13. Lyon

    Lyon 2016 S P100DL, 2016 X P90D

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    Yes, many folks, including myself have snow tires on the car in the winter. It's been discussed at length here.
     
  14. dhanson865

    dhanson865 Active Member

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    #94 dhanson865, Nov 20, 2015
    Last edited: Nov 20, 2015
    Welcome to planet Earth mr alien. There are a wide variety of conditions here on this planet.

    Here in Tennesse I've seen what I'd call "clear ice" not "black ice" tons but only rarely have I felt it when I couldn't see it. But believe me I have been on pavement that I couldn't stand or walk on that I could not tell had ice on it.

    Forget seeing it from a car. I couldn't see it when I was on my hands and knees.

    I didn't log the temp and humidity because back then we didn't have the internet in our hands wherever we go. But I'd agree that there is no single temp range or scenario for creating clear ice.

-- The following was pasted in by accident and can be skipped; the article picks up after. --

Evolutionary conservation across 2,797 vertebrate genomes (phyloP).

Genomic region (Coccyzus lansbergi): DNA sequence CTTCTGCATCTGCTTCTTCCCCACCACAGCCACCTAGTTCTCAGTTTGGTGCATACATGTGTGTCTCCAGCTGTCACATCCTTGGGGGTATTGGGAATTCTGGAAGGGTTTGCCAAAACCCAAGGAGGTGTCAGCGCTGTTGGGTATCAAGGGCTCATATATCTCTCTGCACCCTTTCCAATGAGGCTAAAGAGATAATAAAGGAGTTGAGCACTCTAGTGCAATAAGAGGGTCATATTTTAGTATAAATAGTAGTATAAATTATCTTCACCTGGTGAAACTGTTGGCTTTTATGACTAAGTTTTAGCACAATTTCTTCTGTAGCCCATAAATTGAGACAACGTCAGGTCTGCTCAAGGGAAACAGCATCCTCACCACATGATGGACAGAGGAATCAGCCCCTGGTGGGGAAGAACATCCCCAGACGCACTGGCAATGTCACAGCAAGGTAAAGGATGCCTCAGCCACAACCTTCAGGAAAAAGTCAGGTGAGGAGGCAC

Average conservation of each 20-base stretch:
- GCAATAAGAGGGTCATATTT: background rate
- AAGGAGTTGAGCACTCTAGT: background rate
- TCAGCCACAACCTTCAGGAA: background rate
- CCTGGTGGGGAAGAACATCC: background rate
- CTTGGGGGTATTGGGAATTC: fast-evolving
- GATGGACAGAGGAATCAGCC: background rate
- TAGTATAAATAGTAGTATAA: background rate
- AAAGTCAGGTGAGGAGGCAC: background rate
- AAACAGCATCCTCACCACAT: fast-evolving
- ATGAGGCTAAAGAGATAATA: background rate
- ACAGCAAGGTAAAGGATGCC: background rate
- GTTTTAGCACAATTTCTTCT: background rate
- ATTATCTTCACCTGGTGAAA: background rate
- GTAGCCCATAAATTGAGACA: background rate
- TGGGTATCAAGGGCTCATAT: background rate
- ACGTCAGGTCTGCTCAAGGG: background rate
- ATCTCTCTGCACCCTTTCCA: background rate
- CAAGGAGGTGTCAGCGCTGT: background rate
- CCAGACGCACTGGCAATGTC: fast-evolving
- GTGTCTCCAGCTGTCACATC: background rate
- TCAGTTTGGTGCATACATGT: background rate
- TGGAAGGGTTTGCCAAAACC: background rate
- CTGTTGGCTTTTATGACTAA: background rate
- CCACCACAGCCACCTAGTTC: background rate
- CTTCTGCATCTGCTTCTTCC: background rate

I'm far enough south I've see rain falling at 50-70F water temp, with air temps above 32F, and ground temps below 15F and water freezing on contact. Solid ice as far as the eye can see.

    I've seen it much less obvious with random water, air, ground temps producing ice in some places and no ice in others. Cross a bridge that is dry only to find a few thousand feet of ice covered road that I had no idea how it got there and not on the bridge I just crossed.

    I've seen random clear ice I couldn't see from the car but could see when I got out and stood on it. I've seen the other way around. I've felt some I couldn't see either way.

    - - - Updated - - -

    Wrong, so wrong.